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Brookings: Non-stop bottomfish action

On Oregon Waters by Larry Ellis

t is now the end of the month and the most-asked question at the local fish-cleaning stations in Brookings and Crescent City has been, “Were there any salmon caught today?” According to Jeff at Englund Marine in Crescent City, the action hasn’t been hot yet, but a possible upcoming salmon scenario is looking very promising.

“We’ve had reports of three or four salmon caught a day,” said Jeff on Thursday. “The water temperature has been steady between 52 and 53 degrees, and although the salmon aren’t here quite yet, the ocean is setting itself up. They could be here any day now.”

Scales don’t exaggerate. Richard French from Brookings hoists a 7-pound canary rockfish he caught on Monday while fishing out of the Port of Brookings Harbor.

« Scales don’t exaggerate. Richard French from Brookings hoists a 7-pound canary rockfish he caught on Monday while fishing out of the Port of Brookings Harbor. Photo by the author

Mark Gasich of Brookings, who frequents both ports of Brookings Harbor and Crescent City told me of a bite where five salmon were landed two days in a row in the Crescent City area.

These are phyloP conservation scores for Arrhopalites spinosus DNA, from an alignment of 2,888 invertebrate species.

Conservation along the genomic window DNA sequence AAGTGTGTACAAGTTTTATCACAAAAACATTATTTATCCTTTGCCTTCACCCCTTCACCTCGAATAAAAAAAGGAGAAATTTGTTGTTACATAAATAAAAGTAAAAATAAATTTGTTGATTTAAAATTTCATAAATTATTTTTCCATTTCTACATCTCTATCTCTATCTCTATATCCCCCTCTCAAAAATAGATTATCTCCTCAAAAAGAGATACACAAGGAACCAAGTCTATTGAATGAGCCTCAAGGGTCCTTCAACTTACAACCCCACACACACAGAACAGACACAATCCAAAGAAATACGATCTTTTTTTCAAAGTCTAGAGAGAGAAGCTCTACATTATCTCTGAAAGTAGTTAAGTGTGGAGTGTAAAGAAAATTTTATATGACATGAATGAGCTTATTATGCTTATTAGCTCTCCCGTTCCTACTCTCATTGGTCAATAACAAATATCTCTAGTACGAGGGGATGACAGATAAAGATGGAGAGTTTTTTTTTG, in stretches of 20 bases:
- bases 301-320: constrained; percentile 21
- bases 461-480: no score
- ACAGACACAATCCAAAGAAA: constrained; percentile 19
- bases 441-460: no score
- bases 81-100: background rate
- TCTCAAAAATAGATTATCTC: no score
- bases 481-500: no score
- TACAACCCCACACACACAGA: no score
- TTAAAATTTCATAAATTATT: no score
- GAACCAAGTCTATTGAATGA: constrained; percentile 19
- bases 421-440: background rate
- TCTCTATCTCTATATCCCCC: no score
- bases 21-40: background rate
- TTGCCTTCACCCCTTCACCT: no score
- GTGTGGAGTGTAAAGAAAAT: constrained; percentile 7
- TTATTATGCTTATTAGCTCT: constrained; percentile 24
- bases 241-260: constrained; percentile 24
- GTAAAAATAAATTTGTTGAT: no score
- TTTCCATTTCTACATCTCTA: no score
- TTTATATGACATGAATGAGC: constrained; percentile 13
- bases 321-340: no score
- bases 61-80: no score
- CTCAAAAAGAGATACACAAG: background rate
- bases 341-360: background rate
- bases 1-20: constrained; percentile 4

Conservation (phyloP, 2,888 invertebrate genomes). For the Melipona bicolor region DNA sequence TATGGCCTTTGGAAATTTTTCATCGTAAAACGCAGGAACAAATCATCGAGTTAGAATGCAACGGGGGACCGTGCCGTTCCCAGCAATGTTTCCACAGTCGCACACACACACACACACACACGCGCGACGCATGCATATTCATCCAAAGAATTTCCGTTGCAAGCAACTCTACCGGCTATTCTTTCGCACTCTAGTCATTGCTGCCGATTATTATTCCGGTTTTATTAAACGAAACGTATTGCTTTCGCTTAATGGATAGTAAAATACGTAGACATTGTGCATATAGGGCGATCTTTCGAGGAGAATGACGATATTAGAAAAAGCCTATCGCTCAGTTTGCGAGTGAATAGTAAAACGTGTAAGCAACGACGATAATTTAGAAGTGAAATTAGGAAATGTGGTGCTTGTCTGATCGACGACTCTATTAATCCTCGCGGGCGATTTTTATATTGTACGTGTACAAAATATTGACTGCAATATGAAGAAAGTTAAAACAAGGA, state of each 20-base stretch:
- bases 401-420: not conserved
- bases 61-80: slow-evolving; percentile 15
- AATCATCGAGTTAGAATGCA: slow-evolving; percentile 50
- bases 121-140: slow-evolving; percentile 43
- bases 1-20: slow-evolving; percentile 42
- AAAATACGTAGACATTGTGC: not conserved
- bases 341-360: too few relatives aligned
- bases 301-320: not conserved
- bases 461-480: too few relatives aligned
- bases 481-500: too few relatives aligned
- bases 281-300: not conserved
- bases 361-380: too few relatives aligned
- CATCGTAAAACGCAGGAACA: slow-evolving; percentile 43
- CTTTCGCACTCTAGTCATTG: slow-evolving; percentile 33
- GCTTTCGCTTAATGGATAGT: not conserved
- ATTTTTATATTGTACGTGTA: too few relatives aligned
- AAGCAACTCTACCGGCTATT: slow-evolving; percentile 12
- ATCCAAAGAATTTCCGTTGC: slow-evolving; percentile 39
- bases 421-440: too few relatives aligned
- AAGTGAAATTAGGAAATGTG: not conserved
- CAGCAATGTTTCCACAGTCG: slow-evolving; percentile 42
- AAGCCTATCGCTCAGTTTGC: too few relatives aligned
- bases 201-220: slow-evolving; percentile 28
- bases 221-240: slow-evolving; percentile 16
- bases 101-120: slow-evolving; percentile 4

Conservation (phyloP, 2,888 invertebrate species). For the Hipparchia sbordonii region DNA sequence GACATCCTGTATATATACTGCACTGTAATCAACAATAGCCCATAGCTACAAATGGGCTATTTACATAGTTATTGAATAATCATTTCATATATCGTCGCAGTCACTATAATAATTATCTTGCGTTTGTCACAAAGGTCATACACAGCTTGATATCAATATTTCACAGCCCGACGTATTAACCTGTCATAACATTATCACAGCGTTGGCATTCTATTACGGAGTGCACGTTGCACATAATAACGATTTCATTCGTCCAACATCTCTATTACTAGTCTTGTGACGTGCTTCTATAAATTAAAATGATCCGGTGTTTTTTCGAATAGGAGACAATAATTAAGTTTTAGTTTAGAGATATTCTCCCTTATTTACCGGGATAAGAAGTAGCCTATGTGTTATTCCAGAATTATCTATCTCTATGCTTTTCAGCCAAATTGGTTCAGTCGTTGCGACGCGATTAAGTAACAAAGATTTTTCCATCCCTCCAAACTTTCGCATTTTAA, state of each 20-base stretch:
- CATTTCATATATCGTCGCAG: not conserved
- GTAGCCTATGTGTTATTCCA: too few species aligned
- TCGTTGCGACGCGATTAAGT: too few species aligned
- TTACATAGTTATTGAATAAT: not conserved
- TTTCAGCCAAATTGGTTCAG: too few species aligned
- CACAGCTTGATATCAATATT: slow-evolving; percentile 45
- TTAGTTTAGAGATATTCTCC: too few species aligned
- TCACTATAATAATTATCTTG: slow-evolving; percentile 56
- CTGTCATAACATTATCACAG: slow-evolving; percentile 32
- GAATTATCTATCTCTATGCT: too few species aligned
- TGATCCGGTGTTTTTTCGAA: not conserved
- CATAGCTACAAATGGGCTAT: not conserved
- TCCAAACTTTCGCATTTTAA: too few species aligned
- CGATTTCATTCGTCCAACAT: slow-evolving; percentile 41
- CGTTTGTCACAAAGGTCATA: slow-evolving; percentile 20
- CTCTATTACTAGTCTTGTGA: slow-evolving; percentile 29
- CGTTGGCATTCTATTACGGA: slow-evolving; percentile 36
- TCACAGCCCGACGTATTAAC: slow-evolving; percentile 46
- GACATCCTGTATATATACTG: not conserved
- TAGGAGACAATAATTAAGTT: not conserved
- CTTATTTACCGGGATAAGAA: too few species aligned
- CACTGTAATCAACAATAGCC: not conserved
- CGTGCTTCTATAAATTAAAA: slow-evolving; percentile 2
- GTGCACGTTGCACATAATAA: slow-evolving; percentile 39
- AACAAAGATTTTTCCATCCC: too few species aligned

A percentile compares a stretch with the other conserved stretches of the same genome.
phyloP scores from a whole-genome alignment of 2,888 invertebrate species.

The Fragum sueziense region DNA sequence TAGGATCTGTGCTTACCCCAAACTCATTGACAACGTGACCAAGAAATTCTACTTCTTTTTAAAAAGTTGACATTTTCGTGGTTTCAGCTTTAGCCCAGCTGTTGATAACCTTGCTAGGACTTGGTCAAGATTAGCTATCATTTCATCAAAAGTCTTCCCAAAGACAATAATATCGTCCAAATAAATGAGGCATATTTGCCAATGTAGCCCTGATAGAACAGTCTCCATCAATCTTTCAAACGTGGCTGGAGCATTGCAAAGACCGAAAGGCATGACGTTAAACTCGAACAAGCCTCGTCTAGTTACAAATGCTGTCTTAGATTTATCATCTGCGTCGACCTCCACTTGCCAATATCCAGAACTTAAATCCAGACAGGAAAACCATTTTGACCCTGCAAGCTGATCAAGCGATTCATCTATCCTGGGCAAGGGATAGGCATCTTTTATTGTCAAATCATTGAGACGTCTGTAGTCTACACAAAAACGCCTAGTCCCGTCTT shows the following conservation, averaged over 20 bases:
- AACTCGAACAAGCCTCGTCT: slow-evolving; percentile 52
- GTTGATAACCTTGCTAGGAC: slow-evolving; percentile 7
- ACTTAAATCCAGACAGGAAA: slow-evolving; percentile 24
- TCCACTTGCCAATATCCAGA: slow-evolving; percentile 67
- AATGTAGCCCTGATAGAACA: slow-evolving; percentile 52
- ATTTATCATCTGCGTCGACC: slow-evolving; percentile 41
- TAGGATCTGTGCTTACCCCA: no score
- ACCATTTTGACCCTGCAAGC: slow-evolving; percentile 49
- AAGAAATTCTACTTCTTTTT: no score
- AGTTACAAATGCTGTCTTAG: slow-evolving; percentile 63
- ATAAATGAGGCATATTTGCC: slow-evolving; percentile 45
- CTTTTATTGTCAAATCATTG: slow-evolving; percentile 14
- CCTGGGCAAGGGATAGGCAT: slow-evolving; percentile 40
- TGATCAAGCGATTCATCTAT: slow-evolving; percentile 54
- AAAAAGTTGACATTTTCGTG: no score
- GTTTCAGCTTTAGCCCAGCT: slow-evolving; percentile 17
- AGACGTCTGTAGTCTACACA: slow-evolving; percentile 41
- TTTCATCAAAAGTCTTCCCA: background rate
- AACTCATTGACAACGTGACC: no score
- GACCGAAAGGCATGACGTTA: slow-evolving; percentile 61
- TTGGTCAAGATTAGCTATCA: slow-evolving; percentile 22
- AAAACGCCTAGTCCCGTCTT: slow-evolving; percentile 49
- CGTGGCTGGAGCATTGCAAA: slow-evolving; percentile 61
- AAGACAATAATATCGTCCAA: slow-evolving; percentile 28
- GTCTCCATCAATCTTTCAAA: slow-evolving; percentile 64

“That’s more fish than the port samplers have checked in at the Brookings boat ramp for the entire season,” said Gasich on Thursday. “If we get a few days where we get an east or a south wind, those salmon could get here really soon.”

Even if the winds die down to less than 5 knots for a few days from any direction, that would be enough to lure higher catchable numbers of salmon closer to the Port of Brookings Harbor.

So far, the Port of Brookings Harbor has been getting a little onesie-twosie Chinook action on most days, which is typical of most days during the month of May.

June has always been the stalwart month when folks can depend on getting a take-down or two on anchovies being spun by a chartreuse Bechhold Bullet or other hooded bait spinners. And June will officially arrive this coming Monday.

“And when the fish finally get here there will be plenty of bait to hold them here,” said Andy Martin of Wild Rivers Fishing, who told me there are plenty of schools of krill, as well as large smelt and herring in the Brookings area.

With seas laying down on some days like a sheet of liquid mercury, anglers have been trying their luck at catching Pacific halibut. One week ago Thursday, Rudy Vasquez of Las Vegas landed the first halibut in the Southern Oregon Subarea — a beautiful 30-pound specimen.

One week later last Thursday, I saw the remnants of a 50-pound halibut in one of the receptacles at the Brookings fish cleaning facility, so the halibut bite is just starting to pick up.

Rudy got his halibut while fishing in 170 feet of water off of Bird Island, and I heard that the 50 pounder was caught in the same general vicinity as well. But any depth between 170 and 220 feet of water off of Twin Rocks, House Rock, Arch Rock and the Thomas Creek Bridge should be possible producers of big flatties.

“And we’ve been seeing lots and lots of coho at the halibut grounds,” said Doug Morris of Brookings on Thursday.